Warmth. Empathy. Emotion. These three words certainly aren’t the ones that jump to mind when you think of medical communications, are they? And considering that the medical profession is centred around keeping humans well and healthy, this is weird, right?
Sure, medicine is confusing. From doctors with their stereotypical illegible writing, to surgeons in films who throw so many acronyms around that you need to pause Netflix to Google what an “AVR” is (it’s an aortic valve replacement).
But our role as medical writers is to cut through all that jargon to make the audience care. Because simple and emotive messaging is much easier to digest than cold and clinical communications, which makes people switch off faster than Chris Whitty can say ‘next slide please’.
And even though our job isn’t to make people laugh, there are some really simple ways to move the needle away from a scientific tone, towards something that’s a joy to read, rather than a slog.
We’ve got 5 ways to inject more humanness into your copy…
Use the language of your audience
If what you’re writing is aimed at medical specialists, dumbing everything down into everyday terminology would be too patronising. Likewise, if you’re writing to a more mainstream audience, technical words and acronyms might not land well with them.
So you need to make a judgement call on your tone and language before you begin.
Knowing what words and phrases your reader will understand will help your piece feel more natural for them to read, and much more human.
Use simple wordplay
Rhymes don’t only belong in poetry. By dropping the occasional rhyme into the middle of a sentence, or by making the final word of two flowing sentences have a similar ending – like “nation” and “operation”, your copy will feel more like music than a random spattering of monotonous words.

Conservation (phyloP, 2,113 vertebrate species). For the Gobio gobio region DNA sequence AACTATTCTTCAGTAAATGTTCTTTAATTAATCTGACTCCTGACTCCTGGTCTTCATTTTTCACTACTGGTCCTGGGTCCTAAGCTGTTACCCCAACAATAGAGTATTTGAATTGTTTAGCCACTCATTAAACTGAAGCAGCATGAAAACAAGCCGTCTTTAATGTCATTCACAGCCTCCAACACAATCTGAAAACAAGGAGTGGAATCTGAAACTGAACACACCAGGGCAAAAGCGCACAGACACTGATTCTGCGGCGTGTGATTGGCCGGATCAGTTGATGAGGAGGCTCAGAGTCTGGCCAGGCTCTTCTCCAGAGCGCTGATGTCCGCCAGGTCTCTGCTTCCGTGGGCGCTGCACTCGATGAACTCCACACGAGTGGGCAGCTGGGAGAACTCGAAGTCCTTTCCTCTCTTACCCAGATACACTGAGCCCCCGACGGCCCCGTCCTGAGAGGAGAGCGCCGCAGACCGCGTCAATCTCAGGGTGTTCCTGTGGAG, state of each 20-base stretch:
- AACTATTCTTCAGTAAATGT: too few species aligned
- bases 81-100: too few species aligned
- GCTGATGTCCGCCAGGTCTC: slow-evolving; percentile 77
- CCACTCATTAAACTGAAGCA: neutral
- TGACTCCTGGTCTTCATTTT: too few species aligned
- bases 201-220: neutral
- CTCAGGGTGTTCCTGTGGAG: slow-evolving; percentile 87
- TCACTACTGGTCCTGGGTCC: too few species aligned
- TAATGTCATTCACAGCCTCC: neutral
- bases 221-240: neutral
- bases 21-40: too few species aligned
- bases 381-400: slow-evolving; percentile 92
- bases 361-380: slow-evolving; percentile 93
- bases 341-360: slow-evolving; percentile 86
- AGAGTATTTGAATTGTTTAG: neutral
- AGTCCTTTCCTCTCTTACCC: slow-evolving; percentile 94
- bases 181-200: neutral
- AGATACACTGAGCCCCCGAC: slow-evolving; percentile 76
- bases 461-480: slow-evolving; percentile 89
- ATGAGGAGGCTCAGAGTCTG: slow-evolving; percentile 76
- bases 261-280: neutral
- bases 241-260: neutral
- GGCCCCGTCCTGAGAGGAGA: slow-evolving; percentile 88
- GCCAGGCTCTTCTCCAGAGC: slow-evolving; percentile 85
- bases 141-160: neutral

And there’s no need for alliteration to be exclusively for slogan writers (although P-P-P Pick up a Penguin is still one of the greatest lines of all time). Using the same first initial in two or three words in a row makes those words roll off the tongue.
Both of these techniques give your writing a little more personality. And they’re a nice signal to your reader that you were thinking of them while writing, which again adds a touch of humanity.
Follow the rule of three
This is a writing principle based around information being easier to digest and remember when it comes in threes. Think three little pigs, Snap Crackle and Pop, past present and future, hook line and sinker, and these little guys > 🙉🙈🙊.
Oh, and who can forget the UK Government’s Covid-19 safety slogans?
This stuff doesn’t happen by accident, so whenever you’re summing-up your take-home messages, be sure to list them in threes for maximum impact.
Put benefits before features
When you’re writing about a product or a service, instead of leading with the facts and figures about what it is, begin by describing the ways it’ll improve the reader’s life.
Let’s say you’re writing about a new piece of monitoring equipment that sends alerts to a caregiver’s phone app when a patient’s vital statistics change. The feature is “revolutionary smart healthcare technology”, but the benefit is “keeping tabs on patients from anywhere”.
Features are best introduced once you’ve made an emotional (and more human) connection with your reader through the benefits.
Read your stuff out loud
When copy speaks well, it reads well. So once you’ve finished your first draft, read it back to yourself out loud. Doing this will help you spot any phrases that feel out of place, any sentences that feel too abrupt, and any paragraphs that feel a bit too waffly.
If you don’t trip over any words or run out of breath, your copy should now be fit for human consumption.
That’s all there is to it.
Just a few little tricks to bring some warmth, empathy and emotion into whatever you’re writing.
And there goes the rule of three again…